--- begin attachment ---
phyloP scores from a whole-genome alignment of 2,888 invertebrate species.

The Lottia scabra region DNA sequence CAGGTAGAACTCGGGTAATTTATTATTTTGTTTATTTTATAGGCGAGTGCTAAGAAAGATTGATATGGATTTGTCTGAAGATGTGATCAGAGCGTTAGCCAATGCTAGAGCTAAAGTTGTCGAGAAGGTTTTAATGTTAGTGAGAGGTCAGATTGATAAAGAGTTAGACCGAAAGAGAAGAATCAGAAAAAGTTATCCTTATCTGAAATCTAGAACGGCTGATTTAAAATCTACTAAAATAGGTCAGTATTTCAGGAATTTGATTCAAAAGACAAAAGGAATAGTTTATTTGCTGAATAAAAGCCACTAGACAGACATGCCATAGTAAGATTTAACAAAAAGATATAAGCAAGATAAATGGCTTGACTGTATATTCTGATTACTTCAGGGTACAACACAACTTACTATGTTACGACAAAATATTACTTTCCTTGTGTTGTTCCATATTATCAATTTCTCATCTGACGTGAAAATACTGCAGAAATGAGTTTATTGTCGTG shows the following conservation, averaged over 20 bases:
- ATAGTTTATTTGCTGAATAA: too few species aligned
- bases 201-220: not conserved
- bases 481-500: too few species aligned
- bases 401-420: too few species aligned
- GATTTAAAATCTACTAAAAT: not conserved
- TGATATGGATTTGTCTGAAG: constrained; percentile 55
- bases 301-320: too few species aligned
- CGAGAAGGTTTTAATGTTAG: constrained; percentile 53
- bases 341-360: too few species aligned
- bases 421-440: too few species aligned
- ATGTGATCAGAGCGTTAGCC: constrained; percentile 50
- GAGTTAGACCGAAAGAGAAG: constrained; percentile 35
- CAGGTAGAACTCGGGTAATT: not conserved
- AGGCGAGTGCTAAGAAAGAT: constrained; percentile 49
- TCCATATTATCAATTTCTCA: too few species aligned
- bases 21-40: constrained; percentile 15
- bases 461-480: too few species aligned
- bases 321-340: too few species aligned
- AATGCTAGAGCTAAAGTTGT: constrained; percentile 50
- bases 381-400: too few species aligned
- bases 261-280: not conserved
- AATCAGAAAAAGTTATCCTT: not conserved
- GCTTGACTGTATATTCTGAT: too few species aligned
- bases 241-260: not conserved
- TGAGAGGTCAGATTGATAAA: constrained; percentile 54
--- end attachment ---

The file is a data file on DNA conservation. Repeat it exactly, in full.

phyloP scores from a whole-genome alignment of 2,888 invertebrate species.

The Lottia scabra region DNA sequence CAGGTAGAACTCGGGTAATTTATTATTTTGTTTATTTTATAGGCGAGTGCTAAGAAAGATTGATATGGATTTGTCTGAAGATGTGATCAGAGCGTTAGCCAATGCTAGAGCTAAAGTTGTCGAGAAGGTTTTAATGTTAGTGAGAGGTCAGATTGATAAAGAGTTAGACCGAAAGAGAAGAATCAGAAAAAGTTATCCTTATCTGAAATCTAGAACGGCTGATTTAAAATCTACTAAAATAGGTCAGTATTTCAGGAATTTGATTCAAAAGACAAAAGGAATAGTTTATTTGCTGAATAAAAGCCACTAGACAGACATGCCATAGTAAGATTTAACAAAAAGATATAAGCAAGATAAATGGCTTGACTGTATATTCTGATTACTTCAGGGTACAACACAACTTACTATGTTACGACAAAATATTACTTTCCTTGTGTTGTTCCATATTATCAATTTCTCATCTGACGTGAAAATACTGCAGAAATGAGTTTATTGTCGTG shows the following conservation, averaged over 20 bases:
- ATAGTTTATTTGCTGAATAA: too few species aligned
- bases 201-220: not conserved
- bases 481-500: too few species aligned
- bases 401-420: too few species aligned
- GATTTAAAATCTACTAAAAT: not conserved
- TGATATGGATTTGTCTGAAG: constrained; percentile 55
- bases 301-320: too few species aligned
- CGAGAAGGTTTTAATGTTAG: constrained; percentile 53
- bases 341-360: too few species aligned
- bases 421-440: too few species aligned
- ATGTGATCAGAGCGTTAGCC: constrained; percentile 50
- GAGTTAGACCGAAAGAGAAG: constrained; percentile 35
- CAGGTAGAACTCGGGTAATT: not conserved
- AGGCGAGTGCTAAGAAAGAT: constrained; percentile 49
- TCCATATTATCAATTTCTCA: too few species aligned
- bases 21-40: constrained; percentile 15
- bases 461-480: too few species aligned
- bases 321-340: too few species aligned
- AATGCTAGAGCTAAAGTTGT: constrained; percentile 50
- bases 381-400: too few species aligned
- bases 261-280: not conserved
- AATCAGAAAAAGTTATCCTT: not conserved
- GCTTGACTGTATATTCTGAT: too few species aligned
- bases 241-260: not conserved
- TGAGAGGTCAGATTGATAAA: constrained; percentile 54